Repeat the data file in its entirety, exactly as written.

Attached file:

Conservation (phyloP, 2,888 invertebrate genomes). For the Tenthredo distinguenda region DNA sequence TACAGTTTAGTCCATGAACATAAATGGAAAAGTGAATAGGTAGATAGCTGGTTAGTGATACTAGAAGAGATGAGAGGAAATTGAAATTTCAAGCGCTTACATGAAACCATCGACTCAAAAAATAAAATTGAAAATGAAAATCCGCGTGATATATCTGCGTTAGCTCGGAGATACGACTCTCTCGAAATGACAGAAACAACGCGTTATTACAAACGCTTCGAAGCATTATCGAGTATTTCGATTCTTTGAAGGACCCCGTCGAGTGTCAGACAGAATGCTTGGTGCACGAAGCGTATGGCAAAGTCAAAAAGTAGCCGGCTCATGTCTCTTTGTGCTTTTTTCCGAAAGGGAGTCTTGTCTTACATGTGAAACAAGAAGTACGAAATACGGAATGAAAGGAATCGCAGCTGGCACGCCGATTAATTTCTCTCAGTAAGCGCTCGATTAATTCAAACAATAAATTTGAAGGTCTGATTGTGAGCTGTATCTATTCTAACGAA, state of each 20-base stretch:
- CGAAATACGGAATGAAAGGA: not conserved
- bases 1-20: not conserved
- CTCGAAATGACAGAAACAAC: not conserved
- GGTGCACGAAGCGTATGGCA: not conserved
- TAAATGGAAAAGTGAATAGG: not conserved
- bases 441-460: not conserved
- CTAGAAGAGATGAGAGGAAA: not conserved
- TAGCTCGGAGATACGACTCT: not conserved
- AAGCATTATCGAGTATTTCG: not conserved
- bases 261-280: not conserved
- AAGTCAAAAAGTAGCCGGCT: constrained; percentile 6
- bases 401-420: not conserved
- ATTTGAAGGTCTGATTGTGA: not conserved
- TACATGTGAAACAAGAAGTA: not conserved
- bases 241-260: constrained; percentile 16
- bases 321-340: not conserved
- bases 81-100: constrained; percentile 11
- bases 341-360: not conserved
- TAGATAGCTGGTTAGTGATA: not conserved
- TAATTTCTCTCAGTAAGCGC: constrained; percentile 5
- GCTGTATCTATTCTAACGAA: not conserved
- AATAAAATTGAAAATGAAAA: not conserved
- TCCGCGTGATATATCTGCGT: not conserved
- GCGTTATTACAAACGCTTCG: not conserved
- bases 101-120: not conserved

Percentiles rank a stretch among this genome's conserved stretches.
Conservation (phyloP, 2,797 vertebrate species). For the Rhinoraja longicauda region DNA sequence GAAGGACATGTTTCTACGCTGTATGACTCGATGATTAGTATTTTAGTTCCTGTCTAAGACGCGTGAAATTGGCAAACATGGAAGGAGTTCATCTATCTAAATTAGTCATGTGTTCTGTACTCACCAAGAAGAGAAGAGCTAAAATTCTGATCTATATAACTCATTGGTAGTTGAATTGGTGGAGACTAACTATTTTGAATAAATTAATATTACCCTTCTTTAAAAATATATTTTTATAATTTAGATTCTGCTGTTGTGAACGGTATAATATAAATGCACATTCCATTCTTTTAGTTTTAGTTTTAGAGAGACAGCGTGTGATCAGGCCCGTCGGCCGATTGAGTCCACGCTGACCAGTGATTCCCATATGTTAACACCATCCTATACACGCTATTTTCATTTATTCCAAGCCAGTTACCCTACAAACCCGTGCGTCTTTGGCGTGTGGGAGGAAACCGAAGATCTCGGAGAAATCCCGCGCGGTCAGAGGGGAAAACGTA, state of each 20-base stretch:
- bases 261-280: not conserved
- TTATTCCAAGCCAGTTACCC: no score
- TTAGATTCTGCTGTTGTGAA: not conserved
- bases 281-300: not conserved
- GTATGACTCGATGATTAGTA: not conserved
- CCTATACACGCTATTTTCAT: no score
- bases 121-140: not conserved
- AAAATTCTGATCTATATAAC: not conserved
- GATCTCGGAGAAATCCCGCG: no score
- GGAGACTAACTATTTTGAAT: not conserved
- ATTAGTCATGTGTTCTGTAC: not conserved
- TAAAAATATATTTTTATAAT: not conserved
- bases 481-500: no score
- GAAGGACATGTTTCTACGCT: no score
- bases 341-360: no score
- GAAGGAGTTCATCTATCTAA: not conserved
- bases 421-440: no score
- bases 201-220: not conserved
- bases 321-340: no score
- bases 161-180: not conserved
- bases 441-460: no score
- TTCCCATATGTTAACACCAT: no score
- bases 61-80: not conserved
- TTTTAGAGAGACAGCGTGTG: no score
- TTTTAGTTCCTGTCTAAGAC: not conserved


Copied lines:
Conservation (phyloP, 2,888 invertebrate genomes). For the Tenthredo distinguenda region DNA sequence TACAGTTTAGTCCATGAACATAAATGGAAAAGTGAATAGGTAGATAGCTGGTTAGTGATACTAGAAGAGATGAGAGGAAATTGAAATTTCAAGCGCTTACATGAAACCATCGACTCAAAAAATAAAATTGAAAATGAAAATCCGCGTGATATATCTGCGTTAGCTCGGAGATACGACTCTCTCGAAATGACAGAAACAACGCGTTATTACAAACGCTTCGAAGCATTATCGAGTATTTCGATTCTTTGAAGGACCCCGTCGAGTGTCAGACAGAATGCTTGGTGCACGAAGCGTATGGCAAAGTCAAAAAGTAGCCGGCTCATGTCTCTTTGTGCTTTTTTCCGAAAGGGAGTCTTGTCTTACATGTGAAACAAGAAGTACGAAATACGGAATGAAAGGAATCGCAGCTGGCACGCCGATTAATTTCTCTCAGTAAGCGCTCGATTAATTCAAACAATAAATTTGAAGGTCTGATTGTGAGCTGTATCTATTCTAACGAA, state of each 20-base stretch:
- CGAAATACGGAATGAAAGGA: not conserved
- bases 1-20: not conserved
- CTCGAAATGACAGAAACAAC: not conserved
- GGTGCACGAAGCGTATGGCA: not conserved
- TAAATGGAAAAGTGAATAGG: not conserved
- bases 441-460: not conserved
- CTAGAAGAGATGAGAGGAAA: not conserved
- TAGCTCGGAGATACGACTCT: not conserved
- AAGCATTATCGAGTATTTCG: not conserved
- bases 261-280: not conserved
- AAGTCAAAAAGTAGCCGGCT: constrained; percentile 6
- bases 401-420: not conserved
- ATTTGAAGGTCTGATTGTGA: not conserved
- TACATGTGAAACAAGAAGTA: not conserved
- bases 241-260: constrained; percentile 16
- bases 321-340: not conserved
- bases 81-100: constrained; percentile 11
- bases 341-360: not conserved
- TAGATAGCTGGTTAGTGATA: not conserved
- TAATTTCTCTCAGTAAGCGC: constrained; percentile 5
- GCTGTATCTATTCTAACGAA: not conserved
- AATAAAATTGAAAATGAAAA: not conserved
- TCCGCGTGATATATCTGCGT: not conserved
- GCGTTATTACAAACGCTTCG: not conserved
- bases 101-120: not conserved

Percentiles rank a stretch among this genome's conserved stretches.
Conservation (phyloP, 2,797 vertebrate species). For the Rhinoraja longicauda region DNA sequence GAAGGACATGTTTCTACGCTGTATGACTCGATGATTAGTATTTTAGTTCCTGTCTAAGACGCGTGAAATTGGCAAACATGGAAGGAGTTCATCTATCTAAATTAGTCATGTGTTCTGTACTCACCAAGAAGAGAAGAGCTAAAATTCTGATCTATATAACTCATTGGTAGTTGAATTGGTGGAGACTAACTATTTTGAATAAATTAATATTACCCTTCTTTAAAAATATATTTTTATAATTTAGATTCTGCTGTTGTGAACGGTATAATATAAATGCACATTCCATTCTTTTAGTTTTAGTTTTAGAGAGACAGCGTGTGATCAGGCCCGTCGGCCGATTGAGTCCACGCTGACCAGTGATTCCCATATGTTAACACCATCCTATACACGCTATTTTCATTTATTCCAAGCCAGTTACCCTACAAACCCGTGCGTCTTTGGCGTGTGGGAGGAAACCGAAGATCTCGGAGAAATCCCGCGCGGTCAGAGGGGAAAACGTA, state of each 20-base stretch:
- bases 261-280: not conserved
- TTATTCCAAGCCAGTTACCC: no score
- TTAGATTCTGCTGTTGTGAA: not conserved
- bases 281-300: not conserved
- GTATGACTCGATGATTAGTA: not conserved
- CCTATACACGCTATTTTCAT: no score
- bases 121-140: not conserved
- AAAATTCTGATCTATATAAC: not conserved
- GATCTCGGAGAAATCCCGCG: no score
- GGAGACTAACTATTTTGAAT: not conserved
- ATTAGTCATGTGTTCTGTAC: not conserved
- TAAAAATATATTTTTATAAT: not conserved
- bases 481-500: no score
- GAAGGACATGTTTCTACGCT: no score
- bases 341-360: no score
- GAAGGAGTTCATCTATCTAA: not conserved
- bases 421-440: no score
- bases 201-220: not conserved
- bases 321-340: no score
- bases 161-180: not conserved
- bases 441-460: no score
- TTCCCATATGTTAACACCAT: no score
- bases 61-80: not conserved
- TTTTAGAGAGACAGCGTGTG: no score
- TTTTAGTTCCTGTCTAAGAC: not conserved